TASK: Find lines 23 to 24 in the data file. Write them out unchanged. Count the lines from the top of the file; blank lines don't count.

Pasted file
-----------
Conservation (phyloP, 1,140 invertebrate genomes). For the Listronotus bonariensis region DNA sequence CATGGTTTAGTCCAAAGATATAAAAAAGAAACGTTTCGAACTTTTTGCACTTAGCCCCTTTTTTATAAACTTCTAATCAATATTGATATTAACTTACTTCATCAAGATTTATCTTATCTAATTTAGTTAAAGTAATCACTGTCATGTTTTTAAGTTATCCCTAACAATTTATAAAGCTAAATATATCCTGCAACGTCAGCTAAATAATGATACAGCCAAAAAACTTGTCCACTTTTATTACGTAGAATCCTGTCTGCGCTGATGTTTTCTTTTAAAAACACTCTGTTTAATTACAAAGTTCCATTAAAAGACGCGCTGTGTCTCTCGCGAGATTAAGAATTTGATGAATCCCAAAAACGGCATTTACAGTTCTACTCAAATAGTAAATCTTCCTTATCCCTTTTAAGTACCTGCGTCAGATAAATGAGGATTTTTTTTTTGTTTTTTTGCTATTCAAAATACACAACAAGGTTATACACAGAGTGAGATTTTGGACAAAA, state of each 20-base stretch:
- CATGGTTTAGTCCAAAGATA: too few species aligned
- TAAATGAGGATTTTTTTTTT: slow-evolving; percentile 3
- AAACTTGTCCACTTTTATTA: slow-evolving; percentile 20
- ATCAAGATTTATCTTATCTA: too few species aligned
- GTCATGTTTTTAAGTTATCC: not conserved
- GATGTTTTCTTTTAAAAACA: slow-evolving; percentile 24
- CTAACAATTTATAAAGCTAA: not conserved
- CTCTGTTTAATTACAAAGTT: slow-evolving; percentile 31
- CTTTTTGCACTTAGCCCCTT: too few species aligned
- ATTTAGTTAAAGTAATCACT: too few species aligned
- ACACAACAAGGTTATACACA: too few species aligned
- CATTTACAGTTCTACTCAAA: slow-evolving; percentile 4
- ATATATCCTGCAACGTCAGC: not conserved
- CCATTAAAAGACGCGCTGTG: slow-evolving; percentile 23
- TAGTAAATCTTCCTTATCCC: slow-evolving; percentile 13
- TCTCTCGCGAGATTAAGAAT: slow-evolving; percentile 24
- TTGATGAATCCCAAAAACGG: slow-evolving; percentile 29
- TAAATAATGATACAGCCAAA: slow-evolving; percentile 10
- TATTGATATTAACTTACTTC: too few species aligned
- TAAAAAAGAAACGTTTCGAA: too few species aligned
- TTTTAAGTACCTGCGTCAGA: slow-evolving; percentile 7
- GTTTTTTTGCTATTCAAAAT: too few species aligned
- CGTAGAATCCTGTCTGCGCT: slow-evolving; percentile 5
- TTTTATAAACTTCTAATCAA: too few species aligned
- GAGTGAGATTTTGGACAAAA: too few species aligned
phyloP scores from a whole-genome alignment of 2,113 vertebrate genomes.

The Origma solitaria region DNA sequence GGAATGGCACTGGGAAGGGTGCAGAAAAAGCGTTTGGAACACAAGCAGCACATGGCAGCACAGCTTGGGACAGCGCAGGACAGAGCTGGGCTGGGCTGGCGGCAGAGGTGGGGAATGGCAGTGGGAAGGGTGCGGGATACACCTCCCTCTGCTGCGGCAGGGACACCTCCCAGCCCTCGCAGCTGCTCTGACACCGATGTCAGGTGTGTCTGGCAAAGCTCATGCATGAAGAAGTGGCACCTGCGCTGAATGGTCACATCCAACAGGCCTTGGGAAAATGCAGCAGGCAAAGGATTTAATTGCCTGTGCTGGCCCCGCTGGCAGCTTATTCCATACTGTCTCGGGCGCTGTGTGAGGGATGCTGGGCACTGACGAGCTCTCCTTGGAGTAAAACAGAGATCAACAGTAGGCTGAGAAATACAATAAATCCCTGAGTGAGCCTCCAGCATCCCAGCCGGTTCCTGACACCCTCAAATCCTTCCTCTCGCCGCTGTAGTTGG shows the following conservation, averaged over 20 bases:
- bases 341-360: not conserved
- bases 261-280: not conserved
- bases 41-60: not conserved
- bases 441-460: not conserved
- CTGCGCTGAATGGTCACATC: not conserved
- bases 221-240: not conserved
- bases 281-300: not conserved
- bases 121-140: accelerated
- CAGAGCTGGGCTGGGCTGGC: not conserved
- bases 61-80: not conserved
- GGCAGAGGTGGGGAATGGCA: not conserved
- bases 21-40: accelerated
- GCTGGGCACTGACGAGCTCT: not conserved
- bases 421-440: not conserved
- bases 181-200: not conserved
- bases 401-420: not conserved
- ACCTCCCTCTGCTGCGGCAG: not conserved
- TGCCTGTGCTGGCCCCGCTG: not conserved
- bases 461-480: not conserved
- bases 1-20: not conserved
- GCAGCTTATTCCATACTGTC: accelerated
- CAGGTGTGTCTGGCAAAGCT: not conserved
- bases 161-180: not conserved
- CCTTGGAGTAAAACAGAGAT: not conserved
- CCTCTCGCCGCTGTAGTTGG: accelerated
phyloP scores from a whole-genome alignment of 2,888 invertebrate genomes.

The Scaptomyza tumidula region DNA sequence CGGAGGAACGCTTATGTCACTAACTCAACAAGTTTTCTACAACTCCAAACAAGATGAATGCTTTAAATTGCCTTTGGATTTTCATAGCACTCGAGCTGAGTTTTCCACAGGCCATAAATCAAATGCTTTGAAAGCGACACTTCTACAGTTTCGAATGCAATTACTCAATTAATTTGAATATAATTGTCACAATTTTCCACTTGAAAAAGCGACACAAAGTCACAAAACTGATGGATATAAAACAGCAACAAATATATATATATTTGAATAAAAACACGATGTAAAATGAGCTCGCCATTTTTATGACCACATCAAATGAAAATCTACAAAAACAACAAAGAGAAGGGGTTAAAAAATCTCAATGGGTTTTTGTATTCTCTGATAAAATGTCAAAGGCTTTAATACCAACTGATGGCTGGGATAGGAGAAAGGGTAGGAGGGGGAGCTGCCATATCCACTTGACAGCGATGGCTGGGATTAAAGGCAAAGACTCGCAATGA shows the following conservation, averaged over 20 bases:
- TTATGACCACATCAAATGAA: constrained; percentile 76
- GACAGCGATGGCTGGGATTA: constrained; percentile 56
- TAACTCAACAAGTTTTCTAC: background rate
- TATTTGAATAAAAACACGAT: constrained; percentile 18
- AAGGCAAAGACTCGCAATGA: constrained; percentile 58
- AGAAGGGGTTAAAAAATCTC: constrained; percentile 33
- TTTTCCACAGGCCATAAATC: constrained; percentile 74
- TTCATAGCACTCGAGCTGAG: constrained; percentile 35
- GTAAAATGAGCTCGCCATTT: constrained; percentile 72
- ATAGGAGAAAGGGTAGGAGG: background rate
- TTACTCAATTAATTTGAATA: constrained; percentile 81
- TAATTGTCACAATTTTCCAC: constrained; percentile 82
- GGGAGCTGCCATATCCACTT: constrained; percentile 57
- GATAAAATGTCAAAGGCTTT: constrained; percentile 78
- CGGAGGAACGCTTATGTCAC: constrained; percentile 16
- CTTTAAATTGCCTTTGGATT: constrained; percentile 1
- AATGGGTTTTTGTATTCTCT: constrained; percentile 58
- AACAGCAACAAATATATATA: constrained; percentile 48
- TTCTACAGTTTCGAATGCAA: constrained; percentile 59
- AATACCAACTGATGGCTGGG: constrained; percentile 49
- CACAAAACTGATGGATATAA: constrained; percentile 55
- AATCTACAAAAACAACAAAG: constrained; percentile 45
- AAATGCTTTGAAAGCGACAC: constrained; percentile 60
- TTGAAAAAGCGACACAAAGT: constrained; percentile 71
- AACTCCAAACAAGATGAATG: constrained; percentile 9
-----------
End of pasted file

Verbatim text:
- GTTTTTTTGCTATTCAAAAT: too few species aligned
- CGTAGAATCCTGTCTGCGCT: slow-evolving; percentile 5